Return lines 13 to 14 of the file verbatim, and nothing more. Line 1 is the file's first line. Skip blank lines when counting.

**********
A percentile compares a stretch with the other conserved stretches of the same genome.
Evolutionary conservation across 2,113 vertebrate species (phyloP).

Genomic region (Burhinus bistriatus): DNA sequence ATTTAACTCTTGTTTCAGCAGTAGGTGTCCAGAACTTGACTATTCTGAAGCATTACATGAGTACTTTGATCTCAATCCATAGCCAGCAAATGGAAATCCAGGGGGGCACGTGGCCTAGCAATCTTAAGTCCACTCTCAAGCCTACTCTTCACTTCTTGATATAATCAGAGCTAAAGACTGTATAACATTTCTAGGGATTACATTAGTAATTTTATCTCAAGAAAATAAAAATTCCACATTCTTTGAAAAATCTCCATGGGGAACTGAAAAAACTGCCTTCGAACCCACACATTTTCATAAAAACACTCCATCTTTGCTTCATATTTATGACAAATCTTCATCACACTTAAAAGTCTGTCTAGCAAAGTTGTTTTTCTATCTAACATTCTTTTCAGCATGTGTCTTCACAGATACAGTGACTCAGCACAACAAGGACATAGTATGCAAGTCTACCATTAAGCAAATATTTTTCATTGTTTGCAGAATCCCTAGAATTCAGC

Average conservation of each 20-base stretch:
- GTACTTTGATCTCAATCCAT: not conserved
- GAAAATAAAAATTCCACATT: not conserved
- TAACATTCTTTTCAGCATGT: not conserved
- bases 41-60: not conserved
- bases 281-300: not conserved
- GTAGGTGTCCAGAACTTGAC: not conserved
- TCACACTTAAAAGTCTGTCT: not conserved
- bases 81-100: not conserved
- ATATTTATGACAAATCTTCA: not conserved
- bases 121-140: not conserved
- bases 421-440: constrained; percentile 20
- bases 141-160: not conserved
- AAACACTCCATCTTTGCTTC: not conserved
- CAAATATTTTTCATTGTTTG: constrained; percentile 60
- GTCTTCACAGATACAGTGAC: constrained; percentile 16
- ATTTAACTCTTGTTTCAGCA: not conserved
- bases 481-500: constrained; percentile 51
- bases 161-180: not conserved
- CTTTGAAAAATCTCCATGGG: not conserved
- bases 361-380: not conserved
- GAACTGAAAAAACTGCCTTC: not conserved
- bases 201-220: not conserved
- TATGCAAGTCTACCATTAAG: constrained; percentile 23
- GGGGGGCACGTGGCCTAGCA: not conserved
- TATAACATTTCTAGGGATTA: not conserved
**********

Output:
- ATATTTATGACAAATCTTCA: not conserved
- bases 121-140: not conserved